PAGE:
It doesn’t matter how old you are, how experienced you are, or how many times you’ve done this before — interviews are always a challenge. In this article we’ll walk you through four essential steps when preparing for a job interview. Follow these steps and you’ll feel confident and be informed for your next interview.
1. Know the job
Your first step is to make sure you know the job role inside out. Go back and re-read the job description carefully noting the essential selection criteria, key roles and responsibilities, as well as the job description. Now start making some notes:
- What’s got you excited and why do you want this job?
- What aspects of the job role have you done thousands of times and have tangible, proven results in?
- Is there anything you have never done before, or are there areas where you don’t feel confident?
- Is there anything you don’t understand or not sure of?
Doing this exercise gives you time to think about yourself in the job role and prepare a list of anticipated responses (and questions) for the interviewer. Even if you lack experience in certain areas, the fact that you are being interviewed means that something about your job application impressed them.
2. Research the company
Take the time to research the company and find out more about what they do, and why they do it. Of course check their website and social media channels but doing a general Google search can also uncover recent news reports and community mentions. We suggest checking:
- Business websites: look for their company description, history, CEO and management profiles, product range, prices, awards and achievements.
- Social media: get a feel of what they post and how they engage with customers and the general public.
- News sites: has there been any positive (or negative) news reports about the company?
Community mentions: how does the company interact with the local community and natural environment.
This information will inform your responses to interview questions, but resist the urge to drop random company facts into your answers unless they relate to the context of the question.
3. Anticipate questions about yourself
Interviewers are going to ask you questions about yourself, so practice answering some of the most common ones. You can reasonably expect to be asked:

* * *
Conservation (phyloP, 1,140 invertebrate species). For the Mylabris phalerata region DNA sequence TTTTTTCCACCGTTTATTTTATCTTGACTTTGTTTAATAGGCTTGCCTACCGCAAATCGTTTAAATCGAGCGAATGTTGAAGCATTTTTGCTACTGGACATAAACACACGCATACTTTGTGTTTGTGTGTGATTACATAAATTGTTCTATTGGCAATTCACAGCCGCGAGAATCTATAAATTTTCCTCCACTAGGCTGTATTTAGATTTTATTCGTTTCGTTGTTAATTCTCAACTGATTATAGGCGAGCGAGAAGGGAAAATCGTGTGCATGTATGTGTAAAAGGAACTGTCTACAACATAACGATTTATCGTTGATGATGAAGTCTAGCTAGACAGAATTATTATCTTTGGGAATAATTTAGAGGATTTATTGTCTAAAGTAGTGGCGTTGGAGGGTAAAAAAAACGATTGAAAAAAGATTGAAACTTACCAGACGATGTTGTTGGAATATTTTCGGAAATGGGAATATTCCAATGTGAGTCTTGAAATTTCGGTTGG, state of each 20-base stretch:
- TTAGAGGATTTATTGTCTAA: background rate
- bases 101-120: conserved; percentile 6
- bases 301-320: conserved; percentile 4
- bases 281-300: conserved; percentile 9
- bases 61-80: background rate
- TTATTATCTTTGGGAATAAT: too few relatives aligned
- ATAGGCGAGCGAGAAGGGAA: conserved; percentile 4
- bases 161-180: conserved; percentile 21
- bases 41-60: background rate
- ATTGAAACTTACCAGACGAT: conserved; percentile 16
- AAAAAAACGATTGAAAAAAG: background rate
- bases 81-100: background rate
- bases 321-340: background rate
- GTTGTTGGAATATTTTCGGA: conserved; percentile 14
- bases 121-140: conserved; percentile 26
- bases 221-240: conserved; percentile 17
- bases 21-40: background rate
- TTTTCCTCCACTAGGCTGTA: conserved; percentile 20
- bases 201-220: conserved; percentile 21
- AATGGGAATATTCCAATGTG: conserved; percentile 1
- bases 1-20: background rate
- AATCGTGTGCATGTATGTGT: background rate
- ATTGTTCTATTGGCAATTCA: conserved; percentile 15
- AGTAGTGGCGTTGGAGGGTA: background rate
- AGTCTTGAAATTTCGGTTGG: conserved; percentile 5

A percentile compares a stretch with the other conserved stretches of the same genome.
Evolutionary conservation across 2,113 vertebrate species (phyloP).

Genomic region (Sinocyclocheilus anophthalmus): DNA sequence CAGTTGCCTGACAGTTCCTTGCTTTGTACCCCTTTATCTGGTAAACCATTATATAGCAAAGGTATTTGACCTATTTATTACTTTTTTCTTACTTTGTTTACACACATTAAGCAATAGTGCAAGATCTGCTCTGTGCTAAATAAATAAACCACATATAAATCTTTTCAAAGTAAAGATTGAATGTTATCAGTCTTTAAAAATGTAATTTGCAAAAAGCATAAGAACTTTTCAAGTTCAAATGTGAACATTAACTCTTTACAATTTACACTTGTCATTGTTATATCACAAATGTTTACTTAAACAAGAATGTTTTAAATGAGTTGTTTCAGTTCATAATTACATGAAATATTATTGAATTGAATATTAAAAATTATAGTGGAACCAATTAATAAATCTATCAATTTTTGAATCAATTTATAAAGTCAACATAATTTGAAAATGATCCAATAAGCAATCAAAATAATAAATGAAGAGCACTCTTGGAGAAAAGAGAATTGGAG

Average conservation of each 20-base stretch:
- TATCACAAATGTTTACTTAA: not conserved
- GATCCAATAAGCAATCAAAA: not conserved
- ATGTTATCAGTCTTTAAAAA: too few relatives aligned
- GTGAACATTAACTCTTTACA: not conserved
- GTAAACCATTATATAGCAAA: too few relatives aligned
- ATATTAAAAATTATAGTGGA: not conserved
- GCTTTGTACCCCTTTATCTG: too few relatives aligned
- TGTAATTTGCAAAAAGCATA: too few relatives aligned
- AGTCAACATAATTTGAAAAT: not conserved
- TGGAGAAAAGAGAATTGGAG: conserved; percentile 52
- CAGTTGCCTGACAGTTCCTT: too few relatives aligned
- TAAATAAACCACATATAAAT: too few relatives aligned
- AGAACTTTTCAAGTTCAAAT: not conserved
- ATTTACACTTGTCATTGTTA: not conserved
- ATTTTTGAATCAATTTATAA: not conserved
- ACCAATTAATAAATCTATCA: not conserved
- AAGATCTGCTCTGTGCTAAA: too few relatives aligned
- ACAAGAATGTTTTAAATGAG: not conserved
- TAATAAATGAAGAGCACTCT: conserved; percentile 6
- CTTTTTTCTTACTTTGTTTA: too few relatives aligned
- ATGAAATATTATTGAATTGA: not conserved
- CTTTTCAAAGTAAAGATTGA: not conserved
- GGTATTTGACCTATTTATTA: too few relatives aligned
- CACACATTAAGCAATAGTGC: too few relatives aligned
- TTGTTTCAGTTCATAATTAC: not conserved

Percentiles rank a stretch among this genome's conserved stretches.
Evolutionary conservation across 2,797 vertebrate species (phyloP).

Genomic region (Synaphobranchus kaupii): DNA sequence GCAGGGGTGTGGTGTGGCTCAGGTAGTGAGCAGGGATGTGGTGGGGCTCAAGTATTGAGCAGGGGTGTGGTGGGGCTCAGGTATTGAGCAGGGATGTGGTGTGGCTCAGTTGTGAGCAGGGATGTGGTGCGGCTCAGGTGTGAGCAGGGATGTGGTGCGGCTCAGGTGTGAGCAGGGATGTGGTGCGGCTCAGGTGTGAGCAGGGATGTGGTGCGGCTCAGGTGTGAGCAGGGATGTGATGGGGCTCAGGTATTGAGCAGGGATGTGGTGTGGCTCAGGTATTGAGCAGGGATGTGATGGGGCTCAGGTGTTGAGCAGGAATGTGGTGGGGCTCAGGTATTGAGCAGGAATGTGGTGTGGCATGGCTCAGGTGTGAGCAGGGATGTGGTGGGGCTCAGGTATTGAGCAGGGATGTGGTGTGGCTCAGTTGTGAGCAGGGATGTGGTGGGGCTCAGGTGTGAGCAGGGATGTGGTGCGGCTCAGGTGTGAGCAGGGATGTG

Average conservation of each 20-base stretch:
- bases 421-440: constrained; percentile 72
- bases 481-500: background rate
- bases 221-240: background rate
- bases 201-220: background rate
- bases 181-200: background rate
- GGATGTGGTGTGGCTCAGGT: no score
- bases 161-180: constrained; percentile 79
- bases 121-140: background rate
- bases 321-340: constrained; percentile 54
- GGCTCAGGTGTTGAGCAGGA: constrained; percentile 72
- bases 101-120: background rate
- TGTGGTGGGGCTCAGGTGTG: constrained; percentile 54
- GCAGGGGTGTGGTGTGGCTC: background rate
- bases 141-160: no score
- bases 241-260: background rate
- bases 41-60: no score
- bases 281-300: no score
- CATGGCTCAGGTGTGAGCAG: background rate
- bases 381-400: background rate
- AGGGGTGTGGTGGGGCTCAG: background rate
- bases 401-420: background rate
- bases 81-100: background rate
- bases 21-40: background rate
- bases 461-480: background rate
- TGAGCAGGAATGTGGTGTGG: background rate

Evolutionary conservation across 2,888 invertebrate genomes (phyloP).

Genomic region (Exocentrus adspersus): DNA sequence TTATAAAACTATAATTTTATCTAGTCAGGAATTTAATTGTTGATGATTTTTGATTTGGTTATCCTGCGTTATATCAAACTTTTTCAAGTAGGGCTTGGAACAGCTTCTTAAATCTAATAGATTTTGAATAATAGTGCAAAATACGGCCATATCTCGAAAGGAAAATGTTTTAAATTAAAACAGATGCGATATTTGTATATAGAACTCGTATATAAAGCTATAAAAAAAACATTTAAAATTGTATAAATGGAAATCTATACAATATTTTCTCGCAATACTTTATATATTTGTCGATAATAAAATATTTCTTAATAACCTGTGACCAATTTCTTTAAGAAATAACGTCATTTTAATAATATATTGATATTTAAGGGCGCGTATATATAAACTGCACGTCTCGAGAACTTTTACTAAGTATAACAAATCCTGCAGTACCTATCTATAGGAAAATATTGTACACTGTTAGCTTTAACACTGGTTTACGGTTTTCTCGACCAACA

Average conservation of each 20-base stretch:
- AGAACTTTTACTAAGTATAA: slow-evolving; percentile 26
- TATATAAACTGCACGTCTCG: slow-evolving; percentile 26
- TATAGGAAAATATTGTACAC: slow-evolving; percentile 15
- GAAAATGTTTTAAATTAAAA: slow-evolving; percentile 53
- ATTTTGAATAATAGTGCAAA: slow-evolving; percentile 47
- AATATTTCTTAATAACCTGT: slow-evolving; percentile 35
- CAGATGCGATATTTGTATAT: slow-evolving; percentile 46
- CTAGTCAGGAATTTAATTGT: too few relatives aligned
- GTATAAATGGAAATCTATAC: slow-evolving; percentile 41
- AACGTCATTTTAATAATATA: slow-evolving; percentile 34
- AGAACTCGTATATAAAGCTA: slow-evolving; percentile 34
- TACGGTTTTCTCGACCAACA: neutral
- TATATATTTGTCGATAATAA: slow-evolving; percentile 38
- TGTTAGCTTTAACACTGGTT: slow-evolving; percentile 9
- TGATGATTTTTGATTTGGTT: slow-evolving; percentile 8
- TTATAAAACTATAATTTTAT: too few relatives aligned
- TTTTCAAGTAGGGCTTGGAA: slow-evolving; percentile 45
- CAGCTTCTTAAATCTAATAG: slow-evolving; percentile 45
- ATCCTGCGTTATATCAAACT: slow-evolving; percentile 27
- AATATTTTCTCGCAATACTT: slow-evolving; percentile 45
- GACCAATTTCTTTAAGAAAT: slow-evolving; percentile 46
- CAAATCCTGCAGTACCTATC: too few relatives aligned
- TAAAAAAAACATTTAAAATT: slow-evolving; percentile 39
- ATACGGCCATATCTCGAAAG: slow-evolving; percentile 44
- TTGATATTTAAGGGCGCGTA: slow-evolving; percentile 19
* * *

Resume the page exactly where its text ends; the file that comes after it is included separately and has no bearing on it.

- What are your strengths?
- What is your biggest weakness?
- Why did you leave your last job?
- Why do you want to leave your current job?
- Tell me about a time when you were in conflict with your manager/co-worker/customer?
- Why should we hire you?
- What’s your greatest achievement?
This is one of the most important parts of your interview preparations, especially when you have plenty of relevant experience but lack interview confidence. You can try taking a video of yourself answering the questions, or have a friend of family member ask you the questions live. You need to practice actually saying the words out loud.
3. Prepare genuine questions
Every job interview has a space at the end where the interviewer says something like “Do you have any questions about the role?” Make sure you have some genuine questions to ask that demonstrate a strong interest in the role. Here are a few examples:
- What important relationships or collaborations will I need to develop?
- What does a typical working day look like?
- What internal committees and work teams will I be part of?
- Why has this job opened up?
Questions not to ask:
- Anything too vague that makes you sound like you haven’t been paying attention to the interviewer. Eg, What will I be doing?
- Questions that repeat things already covered in the job advertisement. Eg, Who will I be reporting to? when the job ad has already stated ‘You’ll report to the office manager’.
- Anything that causes the interviewer to doubt your work focus. Eg, When will I be eligible for annual/maternity/sick leave?
- Anything that puts you across as mercenary or overly self-interested. Eg, How soon before you consider new employees for promotion?
A genuine question is something that flows naturally from the interview conversation and puts you forward as someone who is organised, astute, and aware.
4. Organise for interview day
Finally organise yourself for interview day. Being late for an interview is never OK, so make sure you know exactly what you are going to wear, the exact location of the interview, and how you will get there. Prepare in advance:
- Wardrobe - Have your interview outfit purchased, pressed and prepared before the interview day. This includes shoes and accessories. Imagine waking up on interview day to find the clothes you planned to wear are in the laundry, damaged, don’t fit, or have been borrowed by your housemate.
- Location - Know exactly where the interview will take place including the street address, building, level, and office.
- Transport - Many job interviews are carried out in time-blocks and if you are late you may never be allocated another slot — so plan your trip in advance. Will you take public transport or will you drive? If you’ve never been to that area before you could do a trial run to check traffic, bus stops and the distance from the train station to the office.
Plan to leave early on interview day so you won’t be affected by traffic congestion, roadworks, public transport delays or cancellations or terrible weather.
A final word
Like all learned skills, you get better at job interviews with practice so don’t be disheartened if you walk away feeling like you blew it. Take the time to reflect back on the interview and think of new (or clearer) responses to the questions you were asked.
There are so many factors that influence the decision of a hiring committee, so there is no need to beat yourself up if you weren’t appointed. Keep refining your application process and practice asking and answering interview questions. The right job will come along, just stay in the game.